Bosch was about to suggest to the lieutenant that Baker and Kehoe might have their hands full with the Marina case and that the envelope should be given to another team, namely his, when the lieutenant looked at him and used the last remaining envelope to beckon him to her office.
“Can you guys step in for a minute? You, too, Tim.”
Tim Marcia was the squad whip, the detective three who handled mostly supervisory and fill-in duties in the squad. He mentored the young detectives and made sure the old ones didn’t get lazy. With Jackson and Bosch being the only two investigators in that latter classification, Marcia had very little to worry about there. Both Jackson and Bosch were in the unit because they carried a drive to clear cases.
Bosch was up out of his seat before the lieutenant had finished her question. He headed toward the lieutenant’s office with Chu and Marcia trailing behind.
“Close the door,” Duvall said. “Sit down.”
Duvall had a corner office with windows that looked across Spring Street at the Los Angeles Times Building. Paranoid that reporters were watching from the newsroom across the way, Duvall kept her shades permanently lowered. It made the office dim and cavelike. Bosch and Chu took the two seats positioned in front of the lieutenant’s desk. Marcia followed them in, moved to the side of Duvall’s desk and leaned against an old evidence safe.
“I want you two to handle this hit,” she said, proffering the yellow envelope to Bosch. “There’s something wrong there and I want you to keep quiet about it until you find out what it is. Keep Tim in the loop but keep it low-key.”
The envelope had already been opened. Chu leaned over to look as Harry lifted the flap and pulled out the hit sheet. It listed the case number for which DNA evidence had been submitted, plus the name, age, last known address and criminal history of the person whose genetic profile matched it. Bosch first noticed that the case number had an 89 prefix, meaning it was a case from 1989. There were no details about the crime, just the year. But Bosch knew that 1989 cases belonged to the team of Ross Shuler and Adriana Dolan. He knew this because 1989 had been a busy year for him working murders for the Homicide Special team, and he had recently checked on one of his own unsolved cases and learned that jurisdiction over cases from that year belonged to Shuler and Dolan. They were known in the unit as “the kids.” They were young, passionate and very skillful investigators, but between them they had fewer than eight years’ experience working homicides. If there was something unusual about this cold hit, it was not surprising that the lieutenant wanted Bosch on it. Bosch had worked more killings than everybody in the unit combined. That is, if you took out Jackson. He had been around forever.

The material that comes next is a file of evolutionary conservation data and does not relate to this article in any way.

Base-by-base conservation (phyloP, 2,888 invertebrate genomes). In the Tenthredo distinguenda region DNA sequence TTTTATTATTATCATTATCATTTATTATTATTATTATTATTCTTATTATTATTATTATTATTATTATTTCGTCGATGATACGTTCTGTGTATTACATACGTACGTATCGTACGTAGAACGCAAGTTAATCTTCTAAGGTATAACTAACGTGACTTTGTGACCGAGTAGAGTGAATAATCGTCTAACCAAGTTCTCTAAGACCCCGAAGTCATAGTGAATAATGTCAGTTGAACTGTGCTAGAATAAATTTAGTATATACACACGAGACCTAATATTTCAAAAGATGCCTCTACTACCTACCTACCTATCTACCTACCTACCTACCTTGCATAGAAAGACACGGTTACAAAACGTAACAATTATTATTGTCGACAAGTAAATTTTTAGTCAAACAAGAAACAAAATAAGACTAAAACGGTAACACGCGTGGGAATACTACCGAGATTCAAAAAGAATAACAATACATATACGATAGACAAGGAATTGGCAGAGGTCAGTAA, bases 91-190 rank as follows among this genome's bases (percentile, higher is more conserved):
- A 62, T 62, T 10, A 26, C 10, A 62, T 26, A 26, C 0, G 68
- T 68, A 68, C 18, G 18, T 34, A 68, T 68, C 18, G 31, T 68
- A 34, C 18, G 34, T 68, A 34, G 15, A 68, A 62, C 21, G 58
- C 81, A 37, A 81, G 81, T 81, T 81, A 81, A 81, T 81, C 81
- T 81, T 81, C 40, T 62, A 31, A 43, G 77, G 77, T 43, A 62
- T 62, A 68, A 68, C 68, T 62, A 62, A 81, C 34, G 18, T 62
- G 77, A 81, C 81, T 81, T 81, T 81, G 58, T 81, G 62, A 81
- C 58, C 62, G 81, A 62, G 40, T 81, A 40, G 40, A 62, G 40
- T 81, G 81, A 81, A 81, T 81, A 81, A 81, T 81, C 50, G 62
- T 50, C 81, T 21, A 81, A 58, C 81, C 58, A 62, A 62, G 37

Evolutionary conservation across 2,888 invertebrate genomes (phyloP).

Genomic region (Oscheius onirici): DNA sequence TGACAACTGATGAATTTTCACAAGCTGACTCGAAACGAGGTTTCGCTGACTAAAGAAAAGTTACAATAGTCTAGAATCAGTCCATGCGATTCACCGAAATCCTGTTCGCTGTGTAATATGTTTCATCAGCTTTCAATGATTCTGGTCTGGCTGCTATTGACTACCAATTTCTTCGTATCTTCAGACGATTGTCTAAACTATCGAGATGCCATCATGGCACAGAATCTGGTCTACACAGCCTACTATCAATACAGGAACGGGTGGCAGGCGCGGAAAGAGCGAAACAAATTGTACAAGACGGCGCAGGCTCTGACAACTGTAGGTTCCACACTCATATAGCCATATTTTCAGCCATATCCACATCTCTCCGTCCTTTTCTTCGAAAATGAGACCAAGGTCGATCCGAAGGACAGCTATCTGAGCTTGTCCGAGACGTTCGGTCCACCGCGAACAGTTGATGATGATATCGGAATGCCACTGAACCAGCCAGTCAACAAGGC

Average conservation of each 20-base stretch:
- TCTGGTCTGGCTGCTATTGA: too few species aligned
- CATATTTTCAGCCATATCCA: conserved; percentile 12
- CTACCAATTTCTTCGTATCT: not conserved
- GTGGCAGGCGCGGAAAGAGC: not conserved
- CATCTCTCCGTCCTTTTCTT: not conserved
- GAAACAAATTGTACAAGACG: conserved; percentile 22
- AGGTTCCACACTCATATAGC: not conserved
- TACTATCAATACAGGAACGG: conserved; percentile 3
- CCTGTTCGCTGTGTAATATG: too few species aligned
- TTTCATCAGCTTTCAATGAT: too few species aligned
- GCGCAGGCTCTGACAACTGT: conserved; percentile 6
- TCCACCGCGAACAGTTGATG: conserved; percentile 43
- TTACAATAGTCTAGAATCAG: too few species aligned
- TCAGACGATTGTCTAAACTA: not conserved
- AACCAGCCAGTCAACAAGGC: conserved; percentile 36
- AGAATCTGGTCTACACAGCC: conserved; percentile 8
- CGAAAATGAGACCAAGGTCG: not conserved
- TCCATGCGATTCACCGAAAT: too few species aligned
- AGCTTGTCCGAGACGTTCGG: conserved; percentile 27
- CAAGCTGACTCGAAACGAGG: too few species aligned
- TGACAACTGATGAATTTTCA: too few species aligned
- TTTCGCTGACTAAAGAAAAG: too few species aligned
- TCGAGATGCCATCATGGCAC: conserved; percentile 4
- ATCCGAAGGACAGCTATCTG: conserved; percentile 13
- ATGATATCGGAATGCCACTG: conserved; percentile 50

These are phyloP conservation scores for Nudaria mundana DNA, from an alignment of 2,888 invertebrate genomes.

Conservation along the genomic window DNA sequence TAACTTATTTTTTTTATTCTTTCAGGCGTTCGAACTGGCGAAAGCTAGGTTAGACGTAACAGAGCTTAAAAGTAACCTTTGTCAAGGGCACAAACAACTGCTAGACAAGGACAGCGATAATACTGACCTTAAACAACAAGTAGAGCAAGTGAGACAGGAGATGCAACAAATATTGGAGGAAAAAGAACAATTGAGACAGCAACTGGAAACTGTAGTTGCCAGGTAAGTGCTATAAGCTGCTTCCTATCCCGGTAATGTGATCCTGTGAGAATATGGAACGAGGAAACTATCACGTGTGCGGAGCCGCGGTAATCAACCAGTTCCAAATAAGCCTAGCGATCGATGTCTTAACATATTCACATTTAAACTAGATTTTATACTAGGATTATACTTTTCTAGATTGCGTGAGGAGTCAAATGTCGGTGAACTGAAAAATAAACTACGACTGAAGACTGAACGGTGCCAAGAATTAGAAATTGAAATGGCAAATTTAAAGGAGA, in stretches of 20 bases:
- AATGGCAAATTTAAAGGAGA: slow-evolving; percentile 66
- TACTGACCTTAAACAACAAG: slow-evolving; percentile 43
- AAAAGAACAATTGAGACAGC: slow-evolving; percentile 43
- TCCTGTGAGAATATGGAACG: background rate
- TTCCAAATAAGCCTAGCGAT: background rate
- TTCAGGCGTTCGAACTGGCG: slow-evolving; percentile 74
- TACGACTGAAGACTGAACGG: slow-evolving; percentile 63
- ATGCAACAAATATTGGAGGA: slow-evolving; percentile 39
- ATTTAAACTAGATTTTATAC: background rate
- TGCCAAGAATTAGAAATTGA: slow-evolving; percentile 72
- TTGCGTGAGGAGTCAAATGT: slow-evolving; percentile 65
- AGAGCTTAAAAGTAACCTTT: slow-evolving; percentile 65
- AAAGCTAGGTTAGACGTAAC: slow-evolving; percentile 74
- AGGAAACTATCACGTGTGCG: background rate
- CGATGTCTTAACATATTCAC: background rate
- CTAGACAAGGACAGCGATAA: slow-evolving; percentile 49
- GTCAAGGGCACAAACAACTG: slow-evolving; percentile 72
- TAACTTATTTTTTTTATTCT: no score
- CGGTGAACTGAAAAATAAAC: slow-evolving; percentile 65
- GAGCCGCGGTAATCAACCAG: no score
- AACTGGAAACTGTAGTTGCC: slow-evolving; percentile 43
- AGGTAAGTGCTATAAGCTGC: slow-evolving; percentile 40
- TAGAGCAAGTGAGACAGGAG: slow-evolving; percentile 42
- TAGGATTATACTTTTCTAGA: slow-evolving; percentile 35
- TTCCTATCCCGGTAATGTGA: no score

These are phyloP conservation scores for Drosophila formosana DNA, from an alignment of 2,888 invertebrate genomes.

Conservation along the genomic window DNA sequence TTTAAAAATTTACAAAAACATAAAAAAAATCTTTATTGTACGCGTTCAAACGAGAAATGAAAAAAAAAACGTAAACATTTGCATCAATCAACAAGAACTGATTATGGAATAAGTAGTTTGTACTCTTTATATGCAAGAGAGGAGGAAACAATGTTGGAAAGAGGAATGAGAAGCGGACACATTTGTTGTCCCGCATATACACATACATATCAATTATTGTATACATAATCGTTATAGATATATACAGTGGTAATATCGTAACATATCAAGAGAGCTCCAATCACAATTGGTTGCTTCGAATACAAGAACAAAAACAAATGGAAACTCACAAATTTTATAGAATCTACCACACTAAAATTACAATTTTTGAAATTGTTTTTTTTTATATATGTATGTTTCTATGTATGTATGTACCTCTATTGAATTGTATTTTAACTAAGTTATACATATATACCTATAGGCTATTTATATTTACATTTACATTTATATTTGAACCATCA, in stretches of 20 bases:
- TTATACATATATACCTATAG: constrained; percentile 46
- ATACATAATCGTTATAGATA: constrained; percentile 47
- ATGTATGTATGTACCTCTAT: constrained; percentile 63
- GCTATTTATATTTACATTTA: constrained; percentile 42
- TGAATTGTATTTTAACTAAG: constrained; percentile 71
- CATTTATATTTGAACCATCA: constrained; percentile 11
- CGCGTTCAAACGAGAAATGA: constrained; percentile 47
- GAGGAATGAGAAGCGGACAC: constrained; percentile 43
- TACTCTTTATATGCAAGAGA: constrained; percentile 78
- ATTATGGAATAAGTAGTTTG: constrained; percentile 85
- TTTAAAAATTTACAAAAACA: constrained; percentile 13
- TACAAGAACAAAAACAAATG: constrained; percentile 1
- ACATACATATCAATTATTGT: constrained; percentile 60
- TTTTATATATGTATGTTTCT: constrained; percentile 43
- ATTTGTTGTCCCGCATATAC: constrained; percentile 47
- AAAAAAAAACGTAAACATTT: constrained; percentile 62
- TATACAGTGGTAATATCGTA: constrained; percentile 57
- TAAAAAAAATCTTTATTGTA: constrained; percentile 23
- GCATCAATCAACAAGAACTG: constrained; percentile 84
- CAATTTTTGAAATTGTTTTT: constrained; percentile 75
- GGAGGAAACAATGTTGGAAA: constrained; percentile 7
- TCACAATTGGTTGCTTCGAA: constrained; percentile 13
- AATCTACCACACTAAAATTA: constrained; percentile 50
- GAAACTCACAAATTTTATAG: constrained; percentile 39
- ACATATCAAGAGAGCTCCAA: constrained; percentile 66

Bosch next studied the name on the hit sheet. Clayton S. Pell. It meant nothing to him. But Pell’s record included numerous arrests and three separate convictions for indecent exposure, false imprisonment and forcible rape. He had spent six years in prison for the rape before being released eighteen months earlier. He had a four-year parole tail and his last known address came from the state probation and parole board. He was living in a halfway house for sexual offenders in Panorama City.
Based on Pell’s record, Bosch believed the 1989 case was likely a sex-related murder. He could feel his insides beginning to tighten. He was going to go out and grab Clayton Pell and bring him to justice.
“Do you see it?” Duvall asked.
“See what?” Bosch asked. “Was this a sex killing? This guy has the classic pred—”
“The birth date,” Duvall said.
Bosch looked back down at the hit sheet as Chu leaned over farther.
“Yeah, right here,” Bosch said. “November nine, nineteen eighty-one. What’s that got—”
“He’s too young,” Chu said.
Bosch glanced at him and then back at the sheet. He suddenly got it. Clayton Pell was born in 1981. He was only eight years old at the time of the murder on the hit sheet.
“Exactly,” Duvall said. “So I want you to get the book and box from Shuler and Dolan and very quietly figure out what we have here. I’m hoping to God they didn’t get two cases mixed up.”
Bosch knew that if Shuler and Dolan had somehow sent in genetic material from the old case labeled under a more recent case, then both cases would be tainted beyond any hope of eventual prosecution.
“Like you were about to say,” Duvall continued, “this guy on the hit sheet is no doubt a predator, but I don’t think he got away with a killing when he was only eight years old. So something doesn’t fit. Find it and come back to me before you do anything. If they screwed up and we can correct it, then we won’t need to worry about IAD or anybody else. We’ll just keep it right here.”
She may have appeared to be trying to protect Shuler and Dolan from Internal Affairs, but she was also protecting herself, and Bosch knew it. There would not be much vertical movement in the department for a lieutenant who had presided over an evidence-handling scandal in her own unit.